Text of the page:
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Household Informedness and Long‐Run Inflation Expectations: Experimental Evidence

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  • Carola Binder
  • Alex Rodrigue

Abstract

This article uses an experiment embedded in a survey to analyze the response of consumers' long‐run inflation expectations to information about the Federal Reserve's inflation target and past inflation. On average, respondents revise forecasts toward the 2% target with either information treatment. Forecast uncertainty and heterogeneity decline with the treatments, but remain substantial. Since the information in the treatments is publicly available, these findings are consistent with models of imperfect information in which agents do not fully and continually update their information sets or incorporate all available information into their expectations. Response to treatments varies with prior informedness and with demographic characteristics.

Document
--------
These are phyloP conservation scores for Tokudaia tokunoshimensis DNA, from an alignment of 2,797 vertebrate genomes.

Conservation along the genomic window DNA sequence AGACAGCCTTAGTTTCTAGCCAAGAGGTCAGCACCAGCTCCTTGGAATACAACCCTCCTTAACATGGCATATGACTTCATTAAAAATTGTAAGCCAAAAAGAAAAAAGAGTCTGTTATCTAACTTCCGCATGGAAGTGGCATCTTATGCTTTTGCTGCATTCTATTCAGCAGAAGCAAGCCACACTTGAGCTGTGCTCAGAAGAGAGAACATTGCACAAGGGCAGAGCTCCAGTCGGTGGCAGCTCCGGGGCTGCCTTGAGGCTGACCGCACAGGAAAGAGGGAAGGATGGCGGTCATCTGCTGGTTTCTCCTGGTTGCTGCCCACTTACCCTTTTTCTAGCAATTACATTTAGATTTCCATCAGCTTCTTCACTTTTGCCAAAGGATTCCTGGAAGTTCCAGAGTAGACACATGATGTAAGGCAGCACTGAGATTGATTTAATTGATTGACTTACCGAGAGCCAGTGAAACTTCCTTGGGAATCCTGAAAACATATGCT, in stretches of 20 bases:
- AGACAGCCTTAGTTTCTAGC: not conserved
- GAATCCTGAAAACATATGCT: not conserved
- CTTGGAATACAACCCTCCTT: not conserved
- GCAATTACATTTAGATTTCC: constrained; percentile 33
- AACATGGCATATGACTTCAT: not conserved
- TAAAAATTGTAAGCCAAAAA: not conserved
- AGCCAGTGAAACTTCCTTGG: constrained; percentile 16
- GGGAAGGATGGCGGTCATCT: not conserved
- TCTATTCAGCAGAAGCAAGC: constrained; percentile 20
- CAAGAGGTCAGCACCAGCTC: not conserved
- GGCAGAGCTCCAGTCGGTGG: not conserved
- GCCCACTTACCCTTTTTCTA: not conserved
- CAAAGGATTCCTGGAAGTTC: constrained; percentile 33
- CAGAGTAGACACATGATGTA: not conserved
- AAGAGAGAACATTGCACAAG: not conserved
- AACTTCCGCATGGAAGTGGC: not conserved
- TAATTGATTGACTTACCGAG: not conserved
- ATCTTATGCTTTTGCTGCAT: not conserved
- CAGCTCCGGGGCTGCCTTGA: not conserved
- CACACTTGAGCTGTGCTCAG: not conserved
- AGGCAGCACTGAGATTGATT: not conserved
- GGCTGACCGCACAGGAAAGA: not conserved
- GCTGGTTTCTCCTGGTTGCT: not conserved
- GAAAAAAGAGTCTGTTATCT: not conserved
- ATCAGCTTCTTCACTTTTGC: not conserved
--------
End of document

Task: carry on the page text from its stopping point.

Suggested Citation

  • Carola Binder & Alex Rodrigue, 2018. "Household Informedness and Long‐Run Inflation Expectations: Experimental Evidence," Southern Economic Journal, John Wiley & Sons, vol. 85(2), pages 580-598, October.
  • Handle: RePEc:wly:soecon:v:85:y:2018:i:2:p:580-598
    DOI: 10.1002/soej.12306
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